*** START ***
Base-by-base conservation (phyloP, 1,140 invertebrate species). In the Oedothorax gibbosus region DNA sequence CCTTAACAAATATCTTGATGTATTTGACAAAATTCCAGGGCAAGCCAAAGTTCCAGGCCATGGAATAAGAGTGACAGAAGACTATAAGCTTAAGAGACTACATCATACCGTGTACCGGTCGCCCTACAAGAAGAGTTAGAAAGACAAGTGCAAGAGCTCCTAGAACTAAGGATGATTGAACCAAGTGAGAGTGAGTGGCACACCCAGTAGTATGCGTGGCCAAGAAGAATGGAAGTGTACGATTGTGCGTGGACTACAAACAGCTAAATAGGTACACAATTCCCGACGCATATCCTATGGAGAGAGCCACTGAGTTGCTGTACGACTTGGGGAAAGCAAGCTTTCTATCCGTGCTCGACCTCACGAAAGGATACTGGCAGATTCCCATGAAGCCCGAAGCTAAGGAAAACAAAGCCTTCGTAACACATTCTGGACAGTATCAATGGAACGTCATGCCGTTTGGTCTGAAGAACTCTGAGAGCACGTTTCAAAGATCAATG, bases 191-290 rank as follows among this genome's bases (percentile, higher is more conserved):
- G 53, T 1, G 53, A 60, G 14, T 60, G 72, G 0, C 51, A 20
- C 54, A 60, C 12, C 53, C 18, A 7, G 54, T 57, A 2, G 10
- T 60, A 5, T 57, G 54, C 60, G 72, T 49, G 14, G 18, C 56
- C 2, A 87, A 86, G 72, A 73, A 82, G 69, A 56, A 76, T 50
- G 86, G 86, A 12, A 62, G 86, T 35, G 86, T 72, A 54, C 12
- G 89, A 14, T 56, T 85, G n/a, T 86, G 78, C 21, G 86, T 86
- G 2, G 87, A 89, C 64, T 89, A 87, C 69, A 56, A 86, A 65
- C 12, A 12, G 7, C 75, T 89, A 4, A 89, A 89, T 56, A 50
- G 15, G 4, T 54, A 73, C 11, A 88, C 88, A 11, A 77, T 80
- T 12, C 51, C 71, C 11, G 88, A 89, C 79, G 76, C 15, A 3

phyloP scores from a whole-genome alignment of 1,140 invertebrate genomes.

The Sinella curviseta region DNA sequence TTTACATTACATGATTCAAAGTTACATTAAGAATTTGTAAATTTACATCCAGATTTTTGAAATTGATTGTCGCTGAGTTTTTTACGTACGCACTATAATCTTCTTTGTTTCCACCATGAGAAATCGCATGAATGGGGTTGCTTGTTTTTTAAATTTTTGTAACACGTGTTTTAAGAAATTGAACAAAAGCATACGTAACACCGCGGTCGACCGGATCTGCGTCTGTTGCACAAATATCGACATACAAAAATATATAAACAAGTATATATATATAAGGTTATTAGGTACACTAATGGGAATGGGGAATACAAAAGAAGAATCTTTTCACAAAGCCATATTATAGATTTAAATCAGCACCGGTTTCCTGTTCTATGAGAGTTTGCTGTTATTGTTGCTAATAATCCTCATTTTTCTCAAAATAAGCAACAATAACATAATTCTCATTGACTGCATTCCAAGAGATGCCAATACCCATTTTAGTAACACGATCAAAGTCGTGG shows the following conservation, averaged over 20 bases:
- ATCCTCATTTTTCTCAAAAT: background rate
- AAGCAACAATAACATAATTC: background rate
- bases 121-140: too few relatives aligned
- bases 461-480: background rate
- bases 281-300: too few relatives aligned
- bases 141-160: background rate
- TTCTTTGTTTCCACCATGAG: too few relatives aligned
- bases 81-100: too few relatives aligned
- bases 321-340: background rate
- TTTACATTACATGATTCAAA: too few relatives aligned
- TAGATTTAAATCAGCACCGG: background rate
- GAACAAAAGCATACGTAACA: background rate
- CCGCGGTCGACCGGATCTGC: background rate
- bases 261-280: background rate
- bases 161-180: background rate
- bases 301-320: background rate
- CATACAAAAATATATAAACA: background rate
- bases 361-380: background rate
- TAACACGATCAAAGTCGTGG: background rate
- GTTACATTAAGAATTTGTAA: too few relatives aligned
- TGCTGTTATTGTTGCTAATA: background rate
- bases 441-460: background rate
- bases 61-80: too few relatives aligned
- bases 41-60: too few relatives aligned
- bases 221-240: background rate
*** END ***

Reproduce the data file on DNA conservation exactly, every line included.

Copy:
Base-by-base conservation (phyloP, 1,140 invertebrate species). In the Oedothorax gibbosus region DNA sequence CCTTAACAAATATCTTGATGTATTTGACAAAATTCCAGGGCAAGCCAAAGTTCCAGGCCATGGAATAAGAGTGACAGAAGACTATAAGCTTAAGAGACTACATCATACCGTGTACCGGTCGCCCTACAAGAAGAGTTAGAAAGACAAGTGCAAGAGCTCCTAGAACTAAGGATGATTGAACCAAGTGAGAGTGAGTGGCACACCCAGTAGTATGCGTGGCCAAGAAGAATGGAAGTGTACGATTGTGCGTGGACTACAAACAGCTAAATAGGTACACAATTCCCGACGCATATCCTATGGAGAGAGCCACTGAGTTGCTGTACGACTTGGGGAAAGCAAGCTTTCTATCCGTGCTCGACCTCACGAAAGGATACTGGCAGATTCCCATGAAGCCCGAAGCTAAGGAAAACAAAGCCTTCGTAACACATTCTGGACAGTATCAATGGAACGTCATGCCGTTTGGTCTGAAGAACTCTGAGAGCACGTTTCAAAGATCAATG, bases 191-290 rank as follows among this genome's bases (percentile, higher is more conserved):
- G 53, T 1, G 53, A 60, G 14, T 60, G 72, G 0, C 51, A 20
- C 54, A 60, C 12, C 53, C 18, A 7, G 54, T 57, A 2, G 10
- T 60, A 5, T 57, G 54, C 60, G 72, T 49, G 14, G 18, C 56
- C 2, A 87, A 86, G 72, A 73, A 82, G 69, A 56, A 76, T 50
- G 86, G 86, A 12, A 62, G 86, T 35, G 86, T 72, A 54, C 12
- G 89, A 14, T 56, T 85, G n/a, T 86, G 78, C 21, G 86, T 86
- G 2, G 87, A 89, C 64, T 89, A 87, C 69, A 56, A 86, A 65
- C 12, A 12, G 7, C 75, T 89, A 4, A 89, A 89, T 56, A 50
- G 15, G 4, T 54, A 73, C 11, A 88, C 88, A 11, A 77, T 80
- T 12, C 51, C 71, C 11, G 88, A 89, C 79, G 76, C 15, A 3

phyloP scores from a whole-genome alignment of 1,140 invertebrate genomes.

The Sinella curviseta region DNA sequence TTTACATTACATGATTCAAAGTTACATTAAGAATTTGTAAATTTACATCCAGATTTTTGAAATTGATTGTCGCTGAGTTTTTTACGTACGCACTATAATCTTCTTTGTTTCCACCATGAGAAATCGCATGAATGGGGTTGCTTGTTTTTTAAATTTTTGTAACACGTGTTTTAAGAAATTGAACAAAAGCATACGTAACACCGCGGTCGACCGGATCTGCGTCTGTTGCACAAATATCGACATACAAAAATATATAAACAAGTATATATATATAAGGTTATTAGGTACACTAATGGGAATGGGGAATACAAAAGAAGAATCTTTTCACAAAGCCATATTATAGATTTAAATCAGCACCGGTTTCCTGTTCTATGAGAGTTTGCTGTTATTGTTGCTAATAATCCTCATTTTTCTCAAAATAAGCAACAATAACATAATTCTCATTGACTGCATTCCAAGAGATGCCAATACCCATTTTAGTAACACGATCAAAGTCGTGG shows the following conservation, averaged over 20 bases:
- ATCCTCATTTTTCTCAAAAT: background rate
- AAGCAACAATAACATAATTC: background rate
- bases 121-140: too few relatives aligned
- bases 461-480: background rate
- bases 281-300: too few relatives aligned
- bases 141-160: background rate
- TTCTTTGTTTCCACCATGAG: too few relatives aligned
- bases 81-100: too few relatives aligned
- bases 321-340: background rate
- TTTACATTACATGATTCAAA: too few relatives aligned
- TAGATTTAAATCAGCACCGG: background rate
- GAACAAAAGCATACGTAACA: background rate
- CCGCGGTCGACCGGATCTGC: background rate
- bases 261-280: background rate
- bases 161-180: background rate
- bases 301-320: background rate
- CATACAAAAATATATAAACA: background rate
- bases 361-380: background rate
- TAACACGATCAAAGTCGTGG: background rate
- GTTACATTAAGAATTTGTAA: too few relatives aligned
- TGCTGTTATTGTTGCTAATA: background rate
- bases 441-460: background rate
- bases 61-80: too few relatives aligned
- bases 41-60: too few relatives aligned
- bases 221-240: background rate